Chapter 4: The Selection Structure

# Chapter 4: The Selection Structure

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## Chapter 4: The Selection Structure

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1. Chapter 4: The Selection Structure Programming with Microsoft Visual Basic .NET, Second Edition

2. The If…Then…Else Statement Lesson A Objectives • Write pseudocode for the selection structure • Create a flowchart to help you plan an application’s code • Write an If...Then...Else statement Programming with Microsoft Visual Basic .NET, Second Edition

3. The If…Then…Else Statement Lesson A Objectives (continued) • Write code that uses comparison operators and logical operators • Format numbers using the ToString method • Change the case of a string Programming with Microsoft Visual Basic .NET, Second Edition

4. The Selection Structure • Use the selection structure to make a decision or comparison and select a particular set of tasks to perform • The selection structure is also called the decision structure • The condition must result in either a true (yes) or false (no) answer Programming with Microsoft Visual Basic .NET, Second Edition

5. The Selection Structure (continued) • If the condition is true, the program performs one set of tasks • If the condition is false, there may or may not be a different set of tasks to perform • Visual Basic .NET provides four forms of the selection structure: If, If/Else, If/ElseIf/Else, and Case Programming with Microsoft Visual Basic .NET, Second Edition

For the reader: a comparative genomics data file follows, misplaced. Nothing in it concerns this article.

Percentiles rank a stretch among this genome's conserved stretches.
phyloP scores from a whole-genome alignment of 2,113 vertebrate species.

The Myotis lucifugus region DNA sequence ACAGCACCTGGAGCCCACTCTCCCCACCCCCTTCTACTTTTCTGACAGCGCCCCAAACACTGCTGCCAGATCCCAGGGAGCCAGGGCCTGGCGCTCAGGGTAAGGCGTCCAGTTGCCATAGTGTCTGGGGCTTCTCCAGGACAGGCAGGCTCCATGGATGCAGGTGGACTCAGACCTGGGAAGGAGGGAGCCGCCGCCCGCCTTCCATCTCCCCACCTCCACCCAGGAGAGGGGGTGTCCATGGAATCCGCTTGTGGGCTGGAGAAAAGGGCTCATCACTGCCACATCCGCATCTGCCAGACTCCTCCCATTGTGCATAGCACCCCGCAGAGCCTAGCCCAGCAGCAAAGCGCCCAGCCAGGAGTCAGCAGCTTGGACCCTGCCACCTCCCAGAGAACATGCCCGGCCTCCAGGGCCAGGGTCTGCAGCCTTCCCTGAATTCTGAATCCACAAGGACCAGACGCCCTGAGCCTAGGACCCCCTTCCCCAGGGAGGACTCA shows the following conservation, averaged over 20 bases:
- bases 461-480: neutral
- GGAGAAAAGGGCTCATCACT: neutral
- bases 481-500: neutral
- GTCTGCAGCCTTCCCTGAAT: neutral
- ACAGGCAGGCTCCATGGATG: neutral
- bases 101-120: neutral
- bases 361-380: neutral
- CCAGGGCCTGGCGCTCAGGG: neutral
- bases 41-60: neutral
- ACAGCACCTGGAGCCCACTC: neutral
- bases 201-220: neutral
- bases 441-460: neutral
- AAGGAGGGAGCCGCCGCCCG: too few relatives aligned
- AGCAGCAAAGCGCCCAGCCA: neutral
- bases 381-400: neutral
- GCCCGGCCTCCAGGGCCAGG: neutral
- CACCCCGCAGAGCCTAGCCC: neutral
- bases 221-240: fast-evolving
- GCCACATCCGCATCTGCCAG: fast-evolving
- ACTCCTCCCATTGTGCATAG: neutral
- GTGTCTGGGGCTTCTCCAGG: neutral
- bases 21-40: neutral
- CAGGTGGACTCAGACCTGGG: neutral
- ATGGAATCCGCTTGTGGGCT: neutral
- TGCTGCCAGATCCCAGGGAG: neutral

6. Writing Pseudocode for If and If/Else Selection Structures • An If selection structure contains only one set of instructions, which are processed when the condition is true • An If/Else selection structure contains two sets of instructions: • One set is processed when the condition is true • The other set is processed when the condition is false Programming with Microsoft Visual Basic .NET, Second Edition

7. Flowcharting the If and If/Else Selection Structures Programming with Microsoft Visual Basic .NET, Second Edition

8. Flowcharting the If and If/Else Selection Structures (continued) F T T F Programming with Microsoft Visual Basic .NET, Second Edition

9. Coding the If and If/Else Selection Structures If conditionThen statement block containing one or more statements to be processed when the condition is true [Else statement block containing one or more statements to be processed when the condition is false] End If Programming with Microsoft Visual Basic .NET, Second Edition

10. Coding the If and If/Else Selection Structures (continued) • The items in square brackets ([ ]) in the syntax are optional • You do not need to include the Else portion • Words in bold are essential components of the statement Programming with Microsoft Visual Basic .NET, Second Edition

11. Coding the If and If/Else Selection Structures (continued) • Items in italic indicate where the programmer must supply information pertaining to the current application • The set of statements contained in the true path, as well as the statements in the false path, are referred to as a statement block Programming with Microsoft Visual Basic .NET, Second Edition

12. Comparison Operators Programming with Microsoft Visual Basic .NET, Second Edition

13. Comparison Operators (continued) • Comparison operators are also referred to as relational operators • All expressions containing a relational operator will result in either a true or false answer only • Comparison operators are evaluated from left to right, and are evaluated after any mathematical operators Programming with Microsoft Visual Basic .NET, Second Edition